‘At World’s End’ and no place left to go | VailDaily.com

‘At World’s End’ and no place left to go

Shauna Farnell

At some point in time, someone in Hollywood decided that in order to have successful sequels, each new episode must upstage its predecessor. To achieve this, filmmakers take the original cast and setting, throw in a ton of extra special effects, scary, barnacled creatures and bad guys with tentacles for faces; not just one ship exploding but three simultaneously, all while spinning into a gigantic whirlpool during a hurricane. They may even throw a rock star into the mix.

In the end, the layers of effort just get convoluted, the plot becomes almost incomprehensible and nothing’s ever as good as the original, which, ironically, never had to try so hard.

Such is the case with “Pirates of the Caribbean: At World’s End.”

The good news is, it’s better than No. 2.

But, oh, the original is such a hard act to follow. And it was a surprise success. Nobody, least of all the filmmakers, thought it would reach such a level of immortalization and worship that sequel seekers would show up at the theater in eye patches and on peg legs. OK, we didn’t see any of that at the theater in Edwards, but there’s no question that the place was packed. Just about every prime-time showing has sold out since “World’s End” opened last weekend.

“Pirates 3” was not a disappointment. But while Jack Sparrow (Johnny Depp) is every bit the boggle-eyed, gesticulating whack job we know and love, in parts two and three, every shift of his eye or idiosyncrasy he possesses requires a sudden zoom in. Or multiple personalities. Seriously. It was pretty amusing to see Sparrow spring a couple of miniature doppelgangers on each shoulder and a whole crew of himself, but his goofiness was already flawlessly presented in just the one man. No need to go to such lengths to make us love him. We already do.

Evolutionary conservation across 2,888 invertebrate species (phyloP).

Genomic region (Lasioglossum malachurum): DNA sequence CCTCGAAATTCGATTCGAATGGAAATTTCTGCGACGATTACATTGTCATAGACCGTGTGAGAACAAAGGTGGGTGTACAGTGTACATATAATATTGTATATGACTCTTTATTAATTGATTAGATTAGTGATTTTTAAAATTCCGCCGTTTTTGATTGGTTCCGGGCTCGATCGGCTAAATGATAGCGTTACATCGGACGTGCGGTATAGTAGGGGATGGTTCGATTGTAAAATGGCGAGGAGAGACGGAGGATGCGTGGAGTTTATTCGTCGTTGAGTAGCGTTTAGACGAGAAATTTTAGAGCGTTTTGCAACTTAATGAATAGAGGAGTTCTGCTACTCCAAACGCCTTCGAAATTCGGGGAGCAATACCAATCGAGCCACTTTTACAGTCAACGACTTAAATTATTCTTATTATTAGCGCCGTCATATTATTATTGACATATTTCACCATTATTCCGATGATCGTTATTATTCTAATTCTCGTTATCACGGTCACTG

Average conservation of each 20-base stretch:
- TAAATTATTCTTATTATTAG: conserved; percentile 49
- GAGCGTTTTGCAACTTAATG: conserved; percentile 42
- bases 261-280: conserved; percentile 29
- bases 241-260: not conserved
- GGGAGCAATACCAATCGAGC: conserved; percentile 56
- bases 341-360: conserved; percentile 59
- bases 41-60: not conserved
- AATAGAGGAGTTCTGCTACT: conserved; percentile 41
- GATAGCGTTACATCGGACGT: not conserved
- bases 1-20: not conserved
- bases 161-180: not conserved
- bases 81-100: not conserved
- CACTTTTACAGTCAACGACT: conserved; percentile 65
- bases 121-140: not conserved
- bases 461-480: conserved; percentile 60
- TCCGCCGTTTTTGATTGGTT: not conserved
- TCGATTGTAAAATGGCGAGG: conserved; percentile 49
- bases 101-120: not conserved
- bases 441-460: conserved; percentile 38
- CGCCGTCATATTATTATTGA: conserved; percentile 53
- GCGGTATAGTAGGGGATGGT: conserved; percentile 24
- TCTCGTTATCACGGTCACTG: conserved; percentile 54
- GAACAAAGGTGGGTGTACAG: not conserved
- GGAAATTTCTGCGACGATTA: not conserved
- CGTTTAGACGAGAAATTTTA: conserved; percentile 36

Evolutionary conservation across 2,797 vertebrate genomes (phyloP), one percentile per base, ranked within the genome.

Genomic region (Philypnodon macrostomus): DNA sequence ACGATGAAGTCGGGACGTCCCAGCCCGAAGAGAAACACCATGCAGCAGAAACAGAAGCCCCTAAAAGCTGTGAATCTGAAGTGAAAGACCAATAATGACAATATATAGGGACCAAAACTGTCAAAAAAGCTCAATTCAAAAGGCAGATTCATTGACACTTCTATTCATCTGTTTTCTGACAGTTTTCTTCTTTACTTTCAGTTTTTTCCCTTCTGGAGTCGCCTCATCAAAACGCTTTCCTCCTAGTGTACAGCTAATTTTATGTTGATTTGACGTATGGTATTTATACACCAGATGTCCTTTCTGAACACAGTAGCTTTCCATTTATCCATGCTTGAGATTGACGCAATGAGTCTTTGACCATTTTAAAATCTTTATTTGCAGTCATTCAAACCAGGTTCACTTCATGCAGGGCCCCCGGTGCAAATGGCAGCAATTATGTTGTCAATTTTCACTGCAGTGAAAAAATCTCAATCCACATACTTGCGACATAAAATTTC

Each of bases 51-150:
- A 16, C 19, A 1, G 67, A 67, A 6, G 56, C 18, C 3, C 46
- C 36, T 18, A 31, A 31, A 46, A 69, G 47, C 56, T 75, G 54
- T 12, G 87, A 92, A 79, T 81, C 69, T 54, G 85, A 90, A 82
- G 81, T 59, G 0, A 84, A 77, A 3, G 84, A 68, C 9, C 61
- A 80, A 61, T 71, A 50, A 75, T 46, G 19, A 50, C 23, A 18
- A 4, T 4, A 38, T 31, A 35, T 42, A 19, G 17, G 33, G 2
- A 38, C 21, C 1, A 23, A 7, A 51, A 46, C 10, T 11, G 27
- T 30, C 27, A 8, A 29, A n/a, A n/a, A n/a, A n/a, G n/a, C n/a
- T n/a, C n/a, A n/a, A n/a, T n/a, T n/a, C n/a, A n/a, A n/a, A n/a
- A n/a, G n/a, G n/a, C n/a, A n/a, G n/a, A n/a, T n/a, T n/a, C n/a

Every explosion, action sequence and punch line in “World’s End” somehow feels like it’s proceeded with a drum roll, whereas all the good stuff in the original transpired without any build up or fanfare. All the effects and action scenes in the following films are so dolled up they’re mired in their own complexity and the result is slightly sore eyes. Not to mention a little confusion.

The thing becomes a collision of ships with pirates, monsters and stodgy English soldiers Tarzaning between masts in a hurricane with swords and bodies flying everywhere, monkeys loading themselves into cannons and people’s tentacles falling off of their faces. It’s just sensory overload.

The film is full of great ideas, magnificent graphics and cinematography, phenomenal acting by one and all, especially Depp, Orlando Bloom and Keira Knightly, who, as Elizabeth Swann, gets cooler and tougher with every film. The newcomers are also wonderful, even the cameo by Sparrow’s protege, Keith Richards. It’s a shame we don’t get to spend as much time with the characters as we do with the special effects.

“At World’s End” is a top-end Hollywood masterpiece. But what we really wanted was a fun, fast and humorous pirate movie. We wanted an action figure, but “Pirates 3,” like it’s predecessor, handed over an Xbox.

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